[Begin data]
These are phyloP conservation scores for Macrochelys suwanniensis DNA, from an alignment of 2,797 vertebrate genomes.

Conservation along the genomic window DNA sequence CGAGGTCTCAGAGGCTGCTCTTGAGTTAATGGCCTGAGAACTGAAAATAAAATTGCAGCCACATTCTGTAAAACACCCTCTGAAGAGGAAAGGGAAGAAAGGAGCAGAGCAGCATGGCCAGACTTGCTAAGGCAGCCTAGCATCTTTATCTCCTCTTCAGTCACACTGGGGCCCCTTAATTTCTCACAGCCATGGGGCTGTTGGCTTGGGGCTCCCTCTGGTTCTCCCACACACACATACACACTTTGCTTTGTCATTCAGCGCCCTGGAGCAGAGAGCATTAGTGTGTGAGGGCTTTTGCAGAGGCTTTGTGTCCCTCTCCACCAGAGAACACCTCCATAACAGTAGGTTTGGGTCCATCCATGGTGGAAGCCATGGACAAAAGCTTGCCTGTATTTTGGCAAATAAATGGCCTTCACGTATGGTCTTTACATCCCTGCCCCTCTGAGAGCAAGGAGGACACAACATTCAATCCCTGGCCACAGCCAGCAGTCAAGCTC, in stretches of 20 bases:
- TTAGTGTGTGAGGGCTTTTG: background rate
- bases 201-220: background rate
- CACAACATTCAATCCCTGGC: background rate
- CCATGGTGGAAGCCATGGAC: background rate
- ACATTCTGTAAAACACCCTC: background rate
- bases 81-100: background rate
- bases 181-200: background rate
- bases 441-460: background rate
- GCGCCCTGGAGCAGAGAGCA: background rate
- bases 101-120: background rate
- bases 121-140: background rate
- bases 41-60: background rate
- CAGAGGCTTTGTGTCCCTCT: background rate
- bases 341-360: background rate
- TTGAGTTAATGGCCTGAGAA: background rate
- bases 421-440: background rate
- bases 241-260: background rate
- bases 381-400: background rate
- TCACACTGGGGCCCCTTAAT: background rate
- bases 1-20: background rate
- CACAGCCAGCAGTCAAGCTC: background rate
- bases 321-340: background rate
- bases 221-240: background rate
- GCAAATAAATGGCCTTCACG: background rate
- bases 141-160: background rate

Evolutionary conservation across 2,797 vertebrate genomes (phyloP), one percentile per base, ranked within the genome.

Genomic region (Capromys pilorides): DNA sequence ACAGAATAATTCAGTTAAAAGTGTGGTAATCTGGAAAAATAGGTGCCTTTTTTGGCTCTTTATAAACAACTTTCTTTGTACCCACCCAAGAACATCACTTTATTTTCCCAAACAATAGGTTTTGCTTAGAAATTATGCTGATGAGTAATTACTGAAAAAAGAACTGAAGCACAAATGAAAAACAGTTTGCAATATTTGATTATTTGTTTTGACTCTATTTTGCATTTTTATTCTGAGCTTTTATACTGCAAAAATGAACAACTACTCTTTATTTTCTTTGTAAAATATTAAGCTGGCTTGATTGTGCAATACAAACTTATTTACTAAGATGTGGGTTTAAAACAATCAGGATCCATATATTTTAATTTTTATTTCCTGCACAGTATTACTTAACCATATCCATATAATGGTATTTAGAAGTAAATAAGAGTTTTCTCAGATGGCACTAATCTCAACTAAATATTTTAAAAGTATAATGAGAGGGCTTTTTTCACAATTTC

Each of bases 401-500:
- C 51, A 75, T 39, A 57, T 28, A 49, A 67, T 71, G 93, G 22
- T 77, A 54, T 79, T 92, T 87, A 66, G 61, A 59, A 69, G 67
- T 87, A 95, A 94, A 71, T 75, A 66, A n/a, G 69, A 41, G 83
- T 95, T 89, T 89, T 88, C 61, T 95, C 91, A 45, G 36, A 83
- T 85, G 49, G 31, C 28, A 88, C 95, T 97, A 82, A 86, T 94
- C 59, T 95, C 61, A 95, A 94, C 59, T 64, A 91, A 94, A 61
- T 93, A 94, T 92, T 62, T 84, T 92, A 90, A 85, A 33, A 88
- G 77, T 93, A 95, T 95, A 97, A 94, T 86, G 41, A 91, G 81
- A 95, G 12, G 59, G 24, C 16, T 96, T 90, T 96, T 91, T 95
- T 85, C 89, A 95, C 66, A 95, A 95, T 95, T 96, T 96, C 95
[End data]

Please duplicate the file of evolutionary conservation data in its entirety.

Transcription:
These are phyloP conservation scores for Macrochelys suwanniensis DNA, from an alignment of 2,797 vertebrate genomes.

Conservation along the genomic window DNA sequence CGAGGTCTCAGAGGCTGCTCTTGAGTTAATGGCCTGAGAACTGAAAATAAAATTGCAGCCACATTCTGTAAAACACCCTCTGAAGAGGAAAGGGAAGAAAGGAGCAGAGCAGCATGGCCAGACTTGCTAAGGCAGCCTAGCATCTTTATCTCCTCTTCAGTCACACTGGGGCCCCTTAATTTCTCACAGCCATGGGGCTGTTGGCTTGGGGCTCCCTCTGGTTCTCCCACACACACATACACACTTTGCTTTGTCATTCAGCGCCCTGGAGCAGAGAGCATTAGTGTGTGAGGGCTTTTGCAGAGGCTTTGTGTCCCTCTCCACCAGAGAACACCTCCATAACAGTAGGTTTGGGTCCATCCATGGTGGAAGCCATGGACAAAAGCTTGCCTGTATTTTGGCAAATAAATGGCCTTCACGTATGGTCTTTACATCCCTGCCCCTCTGAGAGCAAGGAGGACACAACATTCAATCCCTGGCCACAGCCAGCAGTCAAGCTC, in stretches of 20 bases:
- TTAGTGTGTGAGGGCTTTTG: background rate
- bases 201-220: background rate
- CACAACATTCAATCCCTGGC: background rate
- CCATGGTGGAAGCCATGGAC: background rate
- ACATTCTGTAAAACACCCTC: background rate
- bases 81-100: background rate
- bases 181-200: background rate
- bases 441-460: background rate
- GCGCCCTGGAGCAGAGAGCA: background rate
- bases 101-120: background rate
- bases 121-140: background rate
- bases 41-60: background rate
- CAGAGGCTTTGTGTCCCTCT: background rate
- bases 341-360: background rate
- TTGAGTTAATGGCCTGAGAA: background rate
- bases 421-440: background rate
- bases 241-260: background rate
- bases 381-400: background rate
- TCACACTGGGGCCCCTTAAT: background rate
- bases 1-20: background rate
- CACAGCCAGCAGTCAAGCTC: background rate
- bases 321-340: background rate
- bases 221-240: background rate
- GCAAATAAATGGCCTTCACG: background rate
- bases 141-160: background rate

Evolutionary conservation across 2,797 vertebrate genomes (phyloP), one percentile per base, ranked within the genome.

Genomic region (Capromys pilorides): DNA sequence ACAGAATAATTCAGTTAAAAGTGTGGTAATCTGGAAAAATAGGTGCCTTTTTTGGCTCTTTATAAACAACTTTCTTTGTACCCACCCAAGAACATCACTTTATTTTCCCAAACAATAGGTTTTGCTTAGAAATTATGCTGATGAGTAATTACTGAAAAAAGAACTGAAGCACAAATGAAAAACAGTTTGCAATATTTGATTATTTGTTTTGACTCTATTTTGCATTTTTATTCTGAGCTTTTATACTGCAAAAATGAACAACTACTCTTTATTTTCTTTGTAAAATATTAAGCTGGCTTGATTGTGCAATACAAACTTATTTACTAAGATGTGGGTTTAAAACAATCAGGATCCATATATTTTAATTTTTATTTCCTGCACAGTATTACTTAACCATATCCATATAATGGTATTTAGAAGTAAATAAGAGTTTTCTCAGATGGCACTAATCTCAACTAAATATTTTAAAAGTATAATGAGAGGGCTTTTTTCACAATTTC

Each of bases 401-500:
- C 51, A 75, T 39, A 57, T 28, A 49, A 67, T 71, G 93, G 22
- T 77, A 54, T 79, T 92, T 87, A 66, G 61, A 59, A 69, G 67
- T 87, A 95, A 94, A 71, T 75, A 66, A n/a, G 69, A 41, G 83
- T 95, T 89, T 89, T 88, C 61, T 95, C 91, A 45, G 36, A 83
- T 85, G 49, G 31, C 28, A 88, C 95, T 97, A 82, A 86, T 94
- C 59, T 95, C 61, A 95, A 94, C 59, T 64, A 91, A 94, A 61
- T 93, A 94, T 92, T 62, T 84, T 92, A 90, A 85, A 33, A 88
- G 77, T 93, A 95, T 95, A 97, A 94, T 86, G 41, A 91, G 81
- A 95, G 12, G 59, G 24, C 16, T 96, T 90, T 96, T 91, T 95
- T 85, C 89, A 95, C 66, A 95, A 95, T 95, T 96, T 96, C 95